And we did just that while he taught on his wobbly feet.

My accounting background might have gotten me this job and on rare occasions I can recall some of those lessons, but it is the words my teacher spoke that Monday night in Business 101 that have forever been seared into my memory. 

It is the only thing I remember from that class.

Sunday, October 13, 2013

Safety Nets & Coworkers

My first retail job was at Petite Sophisticates nearly two decades ago.  I shopped there frequently and one day the manager came up to me and said, "I like your style and we are looking to add to our staff.  Would you be interested in working here?"

The rest is my service industry history.

The assistant manager was a woman named Dorothy.  She was a retired nurse and this was her 2nd career- a welcome departure from the stress of caring for sick people.

One day Dorothy told me about her life.  She had five kids and was married to an abusive man.  When the abuse kept escalating she went to her parish priest for advice and counsel and permission to leave this man.  The priest said to her, "If you leave him you will become a divorced woman and you will go to hell."  She stayed until one day he kicked her down the stairs and held a shotgun to her head.  "That was the day," she said, "when I decided that my chances in hell were better than my chances with him."

Many years later I worked with a woman who was subjected to such verbal and psychological abuse at the hands of an ex-boyfriend that she would shake in fear when the store phone rang.

There are many other examples over the years of woman I have worked with that live on the edge.  Thankfully, the abuse stories are not the norm but the scraping by certainly is.  The ones who are consistently kept under forty hours week after week so the company doesn't have to pay them health insurance.  The ones who juggle several jobs to make their rent.

They are the woman who know that a car accident, an illness, a root canal or a cut in hours will put them under a pile of bills that they might never recover from.  They rob Peter to pay Paul and come to work sick because that is all they know how to do.

I have loved these woman and it has been my honor to work along side them.

One time I told one of my friends about a situation with one of my coworkers and she said, "Well, why doesn't she just take some money out of her savings account or get a loan from the bank?"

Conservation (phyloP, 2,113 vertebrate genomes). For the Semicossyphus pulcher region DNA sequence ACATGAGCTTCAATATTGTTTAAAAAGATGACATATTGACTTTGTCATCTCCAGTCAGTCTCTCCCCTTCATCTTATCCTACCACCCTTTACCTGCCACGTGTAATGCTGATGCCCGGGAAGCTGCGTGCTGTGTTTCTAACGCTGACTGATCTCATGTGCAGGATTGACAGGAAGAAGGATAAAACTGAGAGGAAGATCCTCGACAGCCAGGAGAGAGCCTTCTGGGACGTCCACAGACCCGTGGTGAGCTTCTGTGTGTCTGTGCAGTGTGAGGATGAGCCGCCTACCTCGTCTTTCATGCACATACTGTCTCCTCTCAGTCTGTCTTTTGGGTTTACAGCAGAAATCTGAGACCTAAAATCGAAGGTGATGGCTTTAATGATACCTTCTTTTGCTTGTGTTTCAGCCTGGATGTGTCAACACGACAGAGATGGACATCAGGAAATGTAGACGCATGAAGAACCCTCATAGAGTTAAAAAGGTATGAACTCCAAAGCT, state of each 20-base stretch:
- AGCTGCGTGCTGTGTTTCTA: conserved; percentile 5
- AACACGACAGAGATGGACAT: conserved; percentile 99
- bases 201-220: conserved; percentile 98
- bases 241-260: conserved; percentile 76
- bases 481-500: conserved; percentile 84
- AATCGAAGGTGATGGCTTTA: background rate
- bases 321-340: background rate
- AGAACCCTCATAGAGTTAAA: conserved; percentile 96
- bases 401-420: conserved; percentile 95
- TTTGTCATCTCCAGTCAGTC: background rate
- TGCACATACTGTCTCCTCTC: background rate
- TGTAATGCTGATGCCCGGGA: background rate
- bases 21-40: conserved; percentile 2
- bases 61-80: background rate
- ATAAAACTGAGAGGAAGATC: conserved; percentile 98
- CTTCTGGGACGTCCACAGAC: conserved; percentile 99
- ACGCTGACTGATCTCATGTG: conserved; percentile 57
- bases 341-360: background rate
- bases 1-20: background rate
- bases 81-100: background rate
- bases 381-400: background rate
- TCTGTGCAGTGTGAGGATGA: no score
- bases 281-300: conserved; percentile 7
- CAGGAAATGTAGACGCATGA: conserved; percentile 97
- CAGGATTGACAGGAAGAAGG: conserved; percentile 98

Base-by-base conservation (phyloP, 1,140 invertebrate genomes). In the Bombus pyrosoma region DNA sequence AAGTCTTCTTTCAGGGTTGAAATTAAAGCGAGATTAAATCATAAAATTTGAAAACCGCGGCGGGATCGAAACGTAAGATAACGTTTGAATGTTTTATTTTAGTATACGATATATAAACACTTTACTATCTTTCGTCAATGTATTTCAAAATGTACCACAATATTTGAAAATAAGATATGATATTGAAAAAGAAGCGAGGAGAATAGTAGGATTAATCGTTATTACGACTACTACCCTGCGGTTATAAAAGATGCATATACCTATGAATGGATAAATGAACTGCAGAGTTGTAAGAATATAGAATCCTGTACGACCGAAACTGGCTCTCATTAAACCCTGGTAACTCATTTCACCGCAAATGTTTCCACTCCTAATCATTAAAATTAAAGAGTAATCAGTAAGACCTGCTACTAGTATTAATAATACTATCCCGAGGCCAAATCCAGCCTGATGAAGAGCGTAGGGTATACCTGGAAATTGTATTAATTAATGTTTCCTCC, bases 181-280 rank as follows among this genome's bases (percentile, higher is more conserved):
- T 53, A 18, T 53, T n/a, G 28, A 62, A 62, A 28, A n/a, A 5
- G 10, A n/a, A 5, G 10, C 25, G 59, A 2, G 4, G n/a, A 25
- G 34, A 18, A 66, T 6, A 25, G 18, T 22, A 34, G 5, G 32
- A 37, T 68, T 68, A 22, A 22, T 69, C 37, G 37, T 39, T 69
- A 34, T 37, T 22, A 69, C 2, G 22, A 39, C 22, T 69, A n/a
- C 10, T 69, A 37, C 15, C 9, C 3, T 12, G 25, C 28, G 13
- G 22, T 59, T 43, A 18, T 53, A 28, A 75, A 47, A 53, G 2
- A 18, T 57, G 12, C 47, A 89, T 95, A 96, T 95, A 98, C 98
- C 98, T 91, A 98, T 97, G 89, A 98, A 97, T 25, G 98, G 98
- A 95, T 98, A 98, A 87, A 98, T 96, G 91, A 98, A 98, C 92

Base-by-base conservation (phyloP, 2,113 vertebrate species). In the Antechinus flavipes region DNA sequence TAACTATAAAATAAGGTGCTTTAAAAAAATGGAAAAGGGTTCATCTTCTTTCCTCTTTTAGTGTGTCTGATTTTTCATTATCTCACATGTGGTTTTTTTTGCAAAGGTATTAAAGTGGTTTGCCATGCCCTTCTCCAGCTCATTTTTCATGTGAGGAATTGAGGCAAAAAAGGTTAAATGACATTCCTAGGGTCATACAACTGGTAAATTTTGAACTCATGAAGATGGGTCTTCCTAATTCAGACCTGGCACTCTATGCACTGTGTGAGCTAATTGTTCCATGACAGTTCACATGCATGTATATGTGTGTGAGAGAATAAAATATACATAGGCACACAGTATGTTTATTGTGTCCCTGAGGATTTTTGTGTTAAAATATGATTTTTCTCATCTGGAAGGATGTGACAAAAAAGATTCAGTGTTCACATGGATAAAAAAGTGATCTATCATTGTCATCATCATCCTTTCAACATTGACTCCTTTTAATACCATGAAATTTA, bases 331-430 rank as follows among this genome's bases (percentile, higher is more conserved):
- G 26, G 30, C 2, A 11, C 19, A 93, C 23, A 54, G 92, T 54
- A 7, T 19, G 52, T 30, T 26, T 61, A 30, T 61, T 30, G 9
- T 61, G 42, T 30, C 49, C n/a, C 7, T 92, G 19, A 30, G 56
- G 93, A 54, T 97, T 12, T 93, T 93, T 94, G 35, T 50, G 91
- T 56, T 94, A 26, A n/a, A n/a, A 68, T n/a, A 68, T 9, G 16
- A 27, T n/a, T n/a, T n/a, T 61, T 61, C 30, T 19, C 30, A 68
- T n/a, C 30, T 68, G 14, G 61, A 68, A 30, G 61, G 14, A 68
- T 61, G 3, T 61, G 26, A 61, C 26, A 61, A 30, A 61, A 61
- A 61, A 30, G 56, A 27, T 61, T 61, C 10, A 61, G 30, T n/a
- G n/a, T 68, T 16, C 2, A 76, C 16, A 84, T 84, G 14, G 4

It doesn't work that way.

I have worked most of my life.  Getting out of the suburbs with the cars and vacations, the home remodels and relentless faux problems and into the real world was the best thing that has ever happened to me.  As my mom said years ago when we left the comfort and security of our Catholic grade school for an integrated high school that closed every spring because of racial strife, "Kids, you need to see how other people live."  For the time being, my retail career is over but I miss it and those women.  I miss their guts, their perseverance, their example of putting one foot in front of the other and praying your way through the latest crisis.

I miss their stories most of all because when you know the uninsured, the single mom and the underemployed - when you work next to them eight hours a day, week after week unpacking boxes, hauling trash, moving fixtures, steaming clothes, smiling and waiting on customers when their burdens are so heavy that they could sit and cry at any given moment..........

When you know all that you cannot hear one more time that somehow these are the people who have milked the system.

Thursday, October 10, 2013

Fall Around The House

Despite my mishaps in decorating our bedroom, I really do love to fluff the nest.  I have entertained the idea of home decor employment forever, but I figured I'd end up being the lame front door person that said "Welcome to Pottery Barn," 10,000 times to people who ignored me.

I see myself as more the photo stylist for the catalog shoots.

Doesn't everybody?

A couple of times a year a friend pays me to come over and give her a decorating consult.  We have identical houses and she tells me the results she wants and then we brainstorm about paint, furniture placement, art, accessories.......  I love it and the reason I can tell is because I talk really fast and get louder as I get more excited.  She likes it because, like her, I can't drop a ton of money to get the look I want and therefore think way outside of the box stores.

Several people I know have downsized in the last few months.  Significantly, and I have been mulling that idea around.  Our house is already small so going smaller isn't exactly what I was thinking, but perhaps living with less stuff.  I have floated this idea to Mark but he has found it impossible to part with anything except his fat clothes after he lost a bunch of weight.

I told my friend about this and she said, "Well, I see your house very differently than you do.  When I look at your house I see a surprise wherever I look."

I came home with a different attitude and I haven't given up on living with less but I am rather attached to my surprises......especially in October.

Happy fall.  Happy cold mornings.  Happy leaves.  Happy sweaters.